- The price of Bitcoin has shot up ahead of the halving.
- Trading volumes are up, and even Coinbase crashed.
- We speak to experts about what will happen next.
Bitcoin was up 20% early today, reaching $9,400 at its peak. If you were still asleep you would have missed it. This is the first time in two months that it’s cleared $8,000, ahead of a key halving in the crypto market.
Within a few hours the price fell back down to $8,600. “Bitcoin was the same price when I woke up as when I went to sleep, but somewhere in between people started losing their minds. I didn’t even know it went to $9400,” said popular trader Scott Melker.
The rally also saw popular San Francisco-based cryptocurrency exchange Coinbase suffer outages. The last time Coinbase crashed, under such huge trading volumes, we saw Bitcoin's biggest bull run.
The Bitcoin halving is imminent
While the rally didn’t last, crypto insiders told Decrypt that it’s an indication of renewed interest in Bitcoin, and a clear precursor of an exciting two weeks ahead, as we approach a seminal event in Bitcoin history.
“People are preparing for the halving event and trying to scoop some sweet BTC before supply halves,” Pedro Febrero, an analyst at Quantum Economics, told Decrypt.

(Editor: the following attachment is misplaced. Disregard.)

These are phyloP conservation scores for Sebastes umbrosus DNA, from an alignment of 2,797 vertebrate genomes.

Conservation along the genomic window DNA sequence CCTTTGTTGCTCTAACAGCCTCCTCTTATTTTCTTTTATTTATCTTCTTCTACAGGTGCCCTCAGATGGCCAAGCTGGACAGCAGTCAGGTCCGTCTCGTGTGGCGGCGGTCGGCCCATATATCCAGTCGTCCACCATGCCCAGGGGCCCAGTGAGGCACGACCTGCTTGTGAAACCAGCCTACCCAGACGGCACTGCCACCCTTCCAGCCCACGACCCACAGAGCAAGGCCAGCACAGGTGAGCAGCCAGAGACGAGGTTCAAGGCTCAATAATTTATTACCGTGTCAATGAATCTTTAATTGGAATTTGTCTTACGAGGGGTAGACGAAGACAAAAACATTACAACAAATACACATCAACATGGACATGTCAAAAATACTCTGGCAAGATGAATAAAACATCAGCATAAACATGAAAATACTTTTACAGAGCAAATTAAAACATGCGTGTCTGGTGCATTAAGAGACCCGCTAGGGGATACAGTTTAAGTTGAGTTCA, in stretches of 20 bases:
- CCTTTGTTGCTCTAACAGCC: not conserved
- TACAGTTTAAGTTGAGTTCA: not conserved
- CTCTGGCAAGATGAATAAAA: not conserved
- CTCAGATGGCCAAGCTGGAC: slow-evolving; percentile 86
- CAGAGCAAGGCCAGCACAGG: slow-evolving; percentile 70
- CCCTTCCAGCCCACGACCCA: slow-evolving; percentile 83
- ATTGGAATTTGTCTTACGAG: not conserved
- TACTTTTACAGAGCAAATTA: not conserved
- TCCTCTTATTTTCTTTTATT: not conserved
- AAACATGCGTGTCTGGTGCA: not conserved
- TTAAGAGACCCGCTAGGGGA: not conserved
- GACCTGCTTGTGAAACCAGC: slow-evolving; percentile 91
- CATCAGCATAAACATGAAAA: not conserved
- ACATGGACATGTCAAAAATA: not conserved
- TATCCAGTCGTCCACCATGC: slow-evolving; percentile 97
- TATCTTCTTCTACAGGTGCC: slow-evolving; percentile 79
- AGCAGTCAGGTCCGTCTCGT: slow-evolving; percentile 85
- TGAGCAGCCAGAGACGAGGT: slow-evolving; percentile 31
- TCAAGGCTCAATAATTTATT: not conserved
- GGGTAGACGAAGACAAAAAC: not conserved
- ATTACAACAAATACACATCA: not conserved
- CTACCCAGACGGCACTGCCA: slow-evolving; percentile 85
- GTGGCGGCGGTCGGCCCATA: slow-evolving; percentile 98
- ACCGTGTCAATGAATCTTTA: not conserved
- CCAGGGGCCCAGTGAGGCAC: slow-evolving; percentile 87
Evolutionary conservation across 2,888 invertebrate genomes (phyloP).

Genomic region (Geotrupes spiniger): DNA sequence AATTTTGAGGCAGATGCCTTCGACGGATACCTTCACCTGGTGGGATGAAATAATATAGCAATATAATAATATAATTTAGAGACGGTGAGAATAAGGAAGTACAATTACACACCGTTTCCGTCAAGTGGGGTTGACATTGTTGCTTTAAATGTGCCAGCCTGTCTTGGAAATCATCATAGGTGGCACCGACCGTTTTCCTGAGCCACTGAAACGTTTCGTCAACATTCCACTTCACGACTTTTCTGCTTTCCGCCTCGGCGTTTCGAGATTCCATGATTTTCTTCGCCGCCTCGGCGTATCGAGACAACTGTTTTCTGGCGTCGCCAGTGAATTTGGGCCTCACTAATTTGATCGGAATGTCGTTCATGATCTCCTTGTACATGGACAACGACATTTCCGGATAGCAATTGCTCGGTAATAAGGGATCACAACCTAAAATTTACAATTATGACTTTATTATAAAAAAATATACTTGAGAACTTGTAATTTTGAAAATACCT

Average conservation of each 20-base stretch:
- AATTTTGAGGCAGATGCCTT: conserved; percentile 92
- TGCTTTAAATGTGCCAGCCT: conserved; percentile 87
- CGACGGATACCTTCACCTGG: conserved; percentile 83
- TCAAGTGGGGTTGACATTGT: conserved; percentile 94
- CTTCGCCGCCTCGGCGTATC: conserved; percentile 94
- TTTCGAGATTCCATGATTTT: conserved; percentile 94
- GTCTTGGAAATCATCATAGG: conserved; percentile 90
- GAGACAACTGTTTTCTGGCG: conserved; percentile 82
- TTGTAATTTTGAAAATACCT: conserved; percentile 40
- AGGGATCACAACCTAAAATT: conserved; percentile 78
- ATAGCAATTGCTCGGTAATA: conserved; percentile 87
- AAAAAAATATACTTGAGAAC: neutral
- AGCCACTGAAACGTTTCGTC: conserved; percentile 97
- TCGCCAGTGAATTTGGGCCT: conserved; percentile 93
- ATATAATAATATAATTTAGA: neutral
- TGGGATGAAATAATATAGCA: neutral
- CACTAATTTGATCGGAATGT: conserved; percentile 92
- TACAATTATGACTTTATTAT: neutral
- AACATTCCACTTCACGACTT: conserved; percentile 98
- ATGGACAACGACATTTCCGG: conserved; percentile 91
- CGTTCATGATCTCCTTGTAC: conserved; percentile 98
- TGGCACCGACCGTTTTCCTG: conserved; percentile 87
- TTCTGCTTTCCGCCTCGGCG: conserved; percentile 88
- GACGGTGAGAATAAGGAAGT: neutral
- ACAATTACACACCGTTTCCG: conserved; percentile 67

The next Bitcoin Halving event on May 12, will slash the cryptocurrency’s mining reward by half—from 12.5 BTC to 6.25 BTC. Traders anticipate that the new scarcity could make Bitcoin more valuable. But unless Bitcoin’s price makes it profitable to mine, miners risk going out of business and could flood the market with their mined Bitcoin to cover their costs.
Like many, Joe DiPasquale, CEO of investment fund BitBull Capital considers the halving a hugely positive event, from the historical effect of previous halvings, and believes that market sentiment leading up to it reflects that.
“In the long term, reward halving is a bullish development, especially as fiat currencies around the world are experiencing inflation, and Bitcoin’s supply reduction results in deflation,” he said.
George McDonaugh, cofounder of blockchain investment firm KR1 plc, agreed. “Narratives in the world of blockchain act like the Force in Star Wars, they mysteriously move and shape the market and in terms of the halving, the Force is strong with this one,” he concluded.
But this time round, unlike previous halvings, investors have the ability to short Bitcoin on new institutional grade exchanges that have far greater liquidity available than ever before, said McDonaugh. “This could provide a counterbalance to the frothy heights of a bull run getting carried away with itself and potentially reduce the possible peaks.”
The power of FOMO
And there were some who warned that today’s early rally was illiquid, overextended and—in its later stages—driven by FOMO (Fear Of Missing Out).
One prominent trader called the upside run an “organized FOMO rally,” with whales persuading smaller traders to enter the market using the “halving” narrative.